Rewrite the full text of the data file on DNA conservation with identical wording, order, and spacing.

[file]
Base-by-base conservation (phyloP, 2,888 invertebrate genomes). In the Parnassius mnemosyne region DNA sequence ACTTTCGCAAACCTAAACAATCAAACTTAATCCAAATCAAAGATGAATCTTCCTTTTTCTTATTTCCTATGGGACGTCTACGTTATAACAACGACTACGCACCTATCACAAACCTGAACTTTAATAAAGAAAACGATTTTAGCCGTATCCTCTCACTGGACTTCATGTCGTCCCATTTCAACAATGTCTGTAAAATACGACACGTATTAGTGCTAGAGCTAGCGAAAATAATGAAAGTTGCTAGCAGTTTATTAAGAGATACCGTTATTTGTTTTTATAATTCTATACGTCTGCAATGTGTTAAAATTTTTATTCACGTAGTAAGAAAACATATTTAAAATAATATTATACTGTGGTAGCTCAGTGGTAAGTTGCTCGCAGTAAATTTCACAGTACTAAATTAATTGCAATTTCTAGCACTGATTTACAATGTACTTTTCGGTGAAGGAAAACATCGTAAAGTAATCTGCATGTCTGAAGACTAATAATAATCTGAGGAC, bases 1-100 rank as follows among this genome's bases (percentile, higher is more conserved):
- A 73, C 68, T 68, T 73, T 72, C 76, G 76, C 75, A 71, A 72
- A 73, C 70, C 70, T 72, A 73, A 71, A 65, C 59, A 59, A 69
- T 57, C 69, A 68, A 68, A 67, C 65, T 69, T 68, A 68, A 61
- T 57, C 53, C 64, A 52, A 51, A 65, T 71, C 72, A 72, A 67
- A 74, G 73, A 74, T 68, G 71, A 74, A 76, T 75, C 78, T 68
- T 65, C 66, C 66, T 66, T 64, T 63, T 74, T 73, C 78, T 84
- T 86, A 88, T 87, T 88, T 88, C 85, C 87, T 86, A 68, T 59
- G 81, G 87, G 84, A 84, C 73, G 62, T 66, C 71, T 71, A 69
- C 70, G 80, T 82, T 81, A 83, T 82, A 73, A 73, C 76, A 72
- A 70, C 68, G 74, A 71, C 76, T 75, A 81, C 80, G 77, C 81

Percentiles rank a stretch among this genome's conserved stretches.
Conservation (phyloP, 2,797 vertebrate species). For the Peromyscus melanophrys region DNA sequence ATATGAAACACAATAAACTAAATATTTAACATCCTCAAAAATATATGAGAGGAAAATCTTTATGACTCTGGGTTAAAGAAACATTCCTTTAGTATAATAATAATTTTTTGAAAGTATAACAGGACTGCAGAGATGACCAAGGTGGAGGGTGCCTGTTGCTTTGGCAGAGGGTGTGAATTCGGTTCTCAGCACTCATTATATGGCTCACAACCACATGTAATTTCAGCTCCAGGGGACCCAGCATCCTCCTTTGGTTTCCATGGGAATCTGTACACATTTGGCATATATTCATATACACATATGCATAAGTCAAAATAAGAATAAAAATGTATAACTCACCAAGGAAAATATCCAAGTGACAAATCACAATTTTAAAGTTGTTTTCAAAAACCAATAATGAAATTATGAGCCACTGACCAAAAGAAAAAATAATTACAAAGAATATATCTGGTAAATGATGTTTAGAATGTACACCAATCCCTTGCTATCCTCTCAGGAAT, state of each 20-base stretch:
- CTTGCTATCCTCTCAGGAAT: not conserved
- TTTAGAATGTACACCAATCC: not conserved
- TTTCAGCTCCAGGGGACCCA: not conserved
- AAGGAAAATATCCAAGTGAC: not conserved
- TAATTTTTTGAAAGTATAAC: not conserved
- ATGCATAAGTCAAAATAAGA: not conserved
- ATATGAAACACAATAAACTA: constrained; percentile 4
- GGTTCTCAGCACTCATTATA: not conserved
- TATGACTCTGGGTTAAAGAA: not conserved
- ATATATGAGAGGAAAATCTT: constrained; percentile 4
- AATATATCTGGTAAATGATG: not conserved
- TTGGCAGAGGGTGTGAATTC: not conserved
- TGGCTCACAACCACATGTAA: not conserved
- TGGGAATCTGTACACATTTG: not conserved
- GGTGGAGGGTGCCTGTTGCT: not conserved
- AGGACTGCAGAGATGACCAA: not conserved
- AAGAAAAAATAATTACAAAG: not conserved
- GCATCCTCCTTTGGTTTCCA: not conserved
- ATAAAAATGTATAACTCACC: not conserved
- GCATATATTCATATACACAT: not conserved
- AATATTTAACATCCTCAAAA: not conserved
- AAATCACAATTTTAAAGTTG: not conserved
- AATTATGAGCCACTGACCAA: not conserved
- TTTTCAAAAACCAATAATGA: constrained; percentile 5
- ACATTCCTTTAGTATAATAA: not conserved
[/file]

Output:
Base-by-base conservation (phyloP, 2,888 invertebrate genomes). In the Parnassius mnemosyne region DNA sequence ACTTTCGCAAACCTAAACAATCAAACTTAATCCAAATCAAAGATGAATCTTCCTTTTTCTTATTTCCTATGGGACGTCTACGTTATAACAACGACTACGCACCTATCACAAACCTGAACTTTAATAAAGAAAACGATTTTAGCCGTATCCTCTCACTGGACTTCATGTCGTCCCATTTCAACAATGTCTGTAAAATACGACACGTATTAGTGCTAGAGCTAGCGAAAATAATGAAAGTTGCTAGCAGTTTATTAAGAGATACCGTTATTTGTTTTTATAATTCTATACGTCTGCAATGTGTTAAAATTTTTATTCACGTAGTAAGAAAACATATTTAAAATAATATTATACTGTGGTAGCTCAGTGGTAAGTTGCTCGCAGTAAATTTCACAGTACTAAATTAATTGCAATTTCTAGCACTGATTTACAATGTACTTTTCGGTGAAGGAAAACATCGTAAAGTAATCTGCATGTCTGAAGACTAATAATAATCTGAGGAC, bases 1-100 rank as follows among this genome's bases (percentile, higher is more conserved):
- A 73, C 68, T 68, T 73, T 72, C 76, G 76, C 75, A 71, A 72
- A 73, C 70, C 70, T 72, A 73, A 71, A 65, C 59, A 59, A 69
- T 57, C 69, A 68, A 68, A 67, C 65, T 69, T 68, A 68, A 61
- T 57, C 53, C 64, A 52, A 51, A 65, T 71, C 72, A 72, A 67
- A 74, G 73, A 74, T 68, G 71, A 74, A 76, T 75, C 78, T 68
- T 65, C 66, C 66, T 66, T 64, T 63, T 74, T 73, C 78, T 84
- T 86, A 88, T 87, T 88, T 88, C 85, C 87, T 86, A 68, T 59
- G 81, G 87, G 84, A 84, C 73, G 62, T 66, C 71, T 71, A 69
- C 70, G 80, T 82, T 81, A 83, T 82, A 73, A 73, C 76, A 72
- A 70, C 68, G 74, A 71, C 76, T 75, A 81, C 80, G 77, C 81

Percentiles rank a stretch among this genome's conserved stretches.
Conservation (phyloP, 2,797 vertebrate species). For the Peromyscus melanophrys region DNA sequence ATATGAAACACAATAAACTAAATATTTAACATCCTCAAAAATATATGAGAGGAAAATCTTTATGACTCTGGGTTAAAGAAACATTCCTTTAGTATAATAATAATTTTTTGAAAGTATAACAGGACTGCAGAGATGACCAAGGTGGAGGGTGCCTGTTGCTTTGGCAGAGGGTGTGAATTCGGTTCTCAGCACTCATTATATGGCTCACAACCACATGTAATTTCAGCTCCAGGGGACCCAGCATCCTCCTTTGGTTTCCATGGGAATCTGTACACATTTGGCATATATTCATATACACATATGCATAAGTCAAAATAAGAATAAAAATGTATAACTCACCAAGGAAAATATCCAAGTGACAAATCACAATTTTAAAGTTGTTTTCAAAAACCAATAATGAAATTATGAGCCACTGACCAAAAGAAAAAATAATTACAAAGAATATATCTGGTAAATGATGTTTAGAATGTACACCAATCCCTTGCTATCCTCTCAGGAAT, state of each 20-base stretch:
- CTTGCTATCCTCTCAGGAAT: not conserved
- TTTAGAATGTACACCAATCC: not conserved
- TTTCAGCTCCAGGGGACCCA: not conserved
- AAGGAAAATATCCAAGTGAC: not conserved
- TAATTTTTTGAAAGTATAAC: not conserved
- ATGCATAAGTCAAAATAAGA: not conserved
- ATATGAAACACAATAAACTA: constrained; percentile 4
- GGTTCTCAGCACTCATTATA: not conserved
- TATGACTCTGGGTTAAAGAA: not conserved
- ATATATGAGAGGAAAATCTT: constrained; percentile 4
- AATATATCTGGTAAATGATG: not conserved
- TTGGCAGAGGGTGTGAATTC: not conserved
- TGGCTCACAACCACATGTAA: not conserved
- TGGGAATCTGTACACATTTG: not conserved
- GGTGGAGGGTGCCTGTTGCT: not conserved
- AGGACTGCAGAGATGACCAA: not conserved
- AAGAAAAAATAATTACAAAG: not conserved
- GCATCCTCCTTTGGTTTCCA: not conserved
- ATAAAAATGTATAACTCACC: not conserved
- GCATATATTCATATACACAT: not conserved
- AATATTTAACATCCTCAAAA: not conserved
- AAATCACAATTTTAAAGTTG: not conserved
- AATTATGAGCCACTGACCAA: not conserved
- TTTTCAAAAACCAATAATGA: constrained; percentile 5
- ACATTCCTTTAGTATAATAA: not conserved